[Python-Dev] [PEP 558] thinking through locals() semantics

Paul Moore p.f.moore at gmail.com
Tue May 28 03:37:17 EDT 2019

On Tue, 28 May 2019 at 06:00, Nathaniel Smith <njs at pobox.com> wrote:

> - There's the "justified" action-at-a-distance that currently happens
> at module scope, where locals().__setitem__ affects variable lookup,
> and variable mutation affects locals().__getitem__. This can produce
> surprising results if you pass locals() into something that's
> expecting a regular dict, but it's also arguably the point of an
> environment introspection API, and like you say, it's unavoidable and
> expected at module scope and when using globals().

If I understand you, this "justified" action at a distance is exactly
similar to how os.environ works, making it very reasonable that locals
and globals work the same (indeed, explaining that locals *doesn't* do
this at the moment is why (IMO) people consider locals() as "a bit

> - And then there's the "spooky" action-at-a-distance that currently
> happens at function scope, where calling locals() has the side-effect
> of mutating the return value from previous calls to locals(), and the
> objects returned from locals may or may not spontaneously mutate
> themselves depending on whether some other code registered a trace
> function. This is traditional, but extremely surprising if you aren't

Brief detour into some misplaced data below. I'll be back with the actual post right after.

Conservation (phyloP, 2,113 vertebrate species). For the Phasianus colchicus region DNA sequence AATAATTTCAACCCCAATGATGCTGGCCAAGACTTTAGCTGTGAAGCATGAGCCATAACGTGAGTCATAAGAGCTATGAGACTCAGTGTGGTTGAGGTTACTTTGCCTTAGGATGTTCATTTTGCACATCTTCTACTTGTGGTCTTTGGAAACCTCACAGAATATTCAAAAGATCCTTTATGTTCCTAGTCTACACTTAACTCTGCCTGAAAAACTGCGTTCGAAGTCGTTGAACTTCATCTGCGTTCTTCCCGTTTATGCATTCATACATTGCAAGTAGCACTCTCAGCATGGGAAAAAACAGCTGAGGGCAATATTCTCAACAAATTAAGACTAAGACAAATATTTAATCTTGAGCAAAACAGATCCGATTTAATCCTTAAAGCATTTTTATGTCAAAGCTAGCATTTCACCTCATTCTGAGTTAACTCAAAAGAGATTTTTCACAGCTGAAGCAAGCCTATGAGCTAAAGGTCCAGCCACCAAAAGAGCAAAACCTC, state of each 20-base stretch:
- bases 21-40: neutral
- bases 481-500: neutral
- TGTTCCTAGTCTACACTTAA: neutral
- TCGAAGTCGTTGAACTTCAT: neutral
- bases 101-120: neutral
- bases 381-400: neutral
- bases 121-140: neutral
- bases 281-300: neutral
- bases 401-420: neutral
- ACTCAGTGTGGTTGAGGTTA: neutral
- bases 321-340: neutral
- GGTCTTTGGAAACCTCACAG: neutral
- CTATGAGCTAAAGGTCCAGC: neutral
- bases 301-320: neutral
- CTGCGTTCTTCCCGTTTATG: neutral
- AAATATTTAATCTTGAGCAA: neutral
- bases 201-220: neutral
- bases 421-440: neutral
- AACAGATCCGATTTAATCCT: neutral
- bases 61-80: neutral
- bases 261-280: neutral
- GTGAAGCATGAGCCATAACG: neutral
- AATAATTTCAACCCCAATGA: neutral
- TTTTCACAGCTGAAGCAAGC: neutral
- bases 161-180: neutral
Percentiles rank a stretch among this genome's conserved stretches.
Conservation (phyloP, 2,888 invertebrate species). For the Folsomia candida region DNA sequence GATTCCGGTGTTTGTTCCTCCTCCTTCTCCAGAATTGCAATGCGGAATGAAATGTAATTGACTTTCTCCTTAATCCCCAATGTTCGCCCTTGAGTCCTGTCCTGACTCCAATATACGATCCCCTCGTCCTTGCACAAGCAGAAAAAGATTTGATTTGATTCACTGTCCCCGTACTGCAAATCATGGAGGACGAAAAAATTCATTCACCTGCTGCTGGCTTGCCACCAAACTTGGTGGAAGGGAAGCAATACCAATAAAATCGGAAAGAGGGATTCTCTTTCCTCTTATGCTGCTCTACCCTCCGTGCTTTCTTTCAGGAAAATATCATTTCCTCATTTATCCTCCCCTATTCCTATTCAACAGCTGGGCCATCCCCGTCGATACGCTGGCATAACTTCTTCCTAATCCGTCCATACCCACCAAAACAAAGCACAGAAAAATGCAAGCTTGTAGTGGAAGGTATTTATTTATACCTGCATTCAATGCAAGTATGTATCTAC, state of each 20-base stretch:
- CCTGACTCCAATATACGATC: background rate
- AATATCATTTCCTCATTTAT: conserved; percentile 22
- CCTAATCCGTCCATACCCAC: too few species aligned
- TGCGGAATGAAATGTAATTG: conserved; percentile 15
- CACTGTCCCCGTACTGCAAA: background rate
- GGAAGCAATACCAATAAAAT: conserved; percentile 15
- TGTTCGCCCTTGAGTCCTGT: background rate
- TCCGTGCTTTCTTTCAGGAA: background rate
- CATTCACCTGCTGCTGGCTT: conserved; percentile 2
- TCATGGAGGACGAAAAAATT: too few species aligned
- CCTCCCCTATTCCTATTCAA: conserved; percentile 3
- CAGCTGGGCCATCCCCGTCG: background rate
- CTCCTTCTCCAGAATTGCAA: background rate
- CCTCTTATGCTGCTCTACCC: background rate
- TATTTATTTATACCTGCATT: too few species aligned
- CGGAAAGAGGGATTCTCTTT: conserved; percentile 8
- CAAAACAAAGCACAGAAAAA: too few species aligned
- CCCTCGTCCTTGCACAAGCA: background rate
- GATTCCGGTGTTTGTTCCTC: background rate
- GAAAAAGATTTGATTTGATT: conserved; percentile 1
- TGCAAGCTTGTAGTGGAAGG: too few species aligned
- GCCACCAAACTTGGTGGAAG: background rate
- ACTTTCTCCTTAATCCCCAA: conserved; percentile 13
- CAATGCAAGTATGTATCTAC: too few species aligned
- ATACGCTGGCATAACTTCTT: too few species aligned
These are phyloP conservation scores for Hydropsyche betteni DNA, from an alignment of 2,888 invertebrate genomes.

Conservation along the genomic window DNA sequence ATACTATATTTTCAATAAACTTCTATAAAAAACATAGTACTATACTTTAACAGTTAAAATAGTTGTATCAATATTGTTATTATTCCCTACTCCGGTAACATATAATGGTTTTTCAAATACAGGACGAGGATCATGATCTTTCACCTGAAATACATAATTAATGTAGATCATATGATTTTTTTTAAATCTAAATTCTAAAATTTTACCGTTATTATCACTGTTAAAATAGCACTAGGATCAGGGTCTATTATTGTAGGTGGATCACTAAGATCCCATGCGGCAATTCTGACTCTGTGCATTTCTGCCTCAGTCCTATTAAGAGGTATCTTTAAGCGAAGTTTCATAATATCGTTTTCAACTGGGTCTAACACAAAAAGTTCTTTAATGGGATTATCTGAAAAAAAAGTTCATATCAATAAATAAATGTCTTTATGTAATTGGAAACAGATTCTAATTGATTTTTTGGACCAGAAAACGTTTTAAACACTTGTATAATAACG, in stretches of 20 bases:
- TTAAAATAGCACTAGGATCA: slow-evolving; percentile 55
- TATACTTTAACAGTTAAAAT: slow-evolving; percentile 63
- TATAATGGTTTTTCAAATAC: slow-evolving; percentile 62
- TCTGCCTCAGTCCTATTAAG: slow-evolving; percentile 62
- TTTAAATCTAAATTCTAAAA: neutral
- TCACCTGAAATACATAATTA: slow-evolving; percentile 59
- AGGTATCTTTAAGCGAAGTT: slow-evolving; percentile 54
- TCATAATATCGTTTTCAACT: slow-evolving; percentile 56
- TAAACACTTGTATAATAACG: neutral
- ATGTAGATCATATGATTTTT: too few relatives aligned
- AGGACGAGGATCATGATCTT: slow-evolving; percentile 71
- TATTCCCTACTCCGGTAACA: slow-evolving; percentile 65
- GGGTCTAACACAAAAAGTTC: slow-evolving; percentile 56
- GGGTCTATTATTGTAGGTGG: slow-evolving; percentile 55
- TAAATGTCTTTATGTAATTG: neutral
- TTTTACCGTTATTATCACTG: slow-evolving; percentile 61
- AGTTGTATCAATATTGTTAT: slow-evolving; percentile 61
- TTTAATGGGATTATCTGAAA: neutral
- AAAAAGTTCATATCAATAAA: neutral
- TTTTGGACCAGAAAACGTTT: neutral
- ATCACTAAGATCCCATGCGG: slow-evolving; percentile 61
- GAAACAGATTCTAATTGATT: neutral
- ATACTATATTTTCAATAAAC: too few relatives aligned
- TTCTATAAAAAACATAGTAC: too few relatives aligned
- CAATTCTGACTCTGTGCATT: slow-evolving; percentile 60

> deeply familiar with internals of CPython's implementation.

Yep, this is the one that most non-experts commenting on this thread
(including me) seem to have been surprised by.

> Of the four designs:
> [PEP] and [PEP-minus-tracing] both have "spooky" action-at-a-distance
> (worse in [PEP]), but they don't have "justified"
> action-at-a-distance.
> [proxy] adds "justified" action-at-a-distance, and removes "spooky"
> action at a distance.
> [snapshot] gets rid of both kinds of action-at-a-distance (at least in
> function scope).

This summary leaves me very strongly feeling that I prefer [proxy]
first, then [snapshot], with the two [PEP] variants a distant third
and fourth.

Of course, all of this is only if we have decided to formalise the
semantics and change CPython to conform. I've never personally been
affected by any of the edge cases with locals(), so on a purely
personal basis, I'm equally happy with "do nothing" :-)


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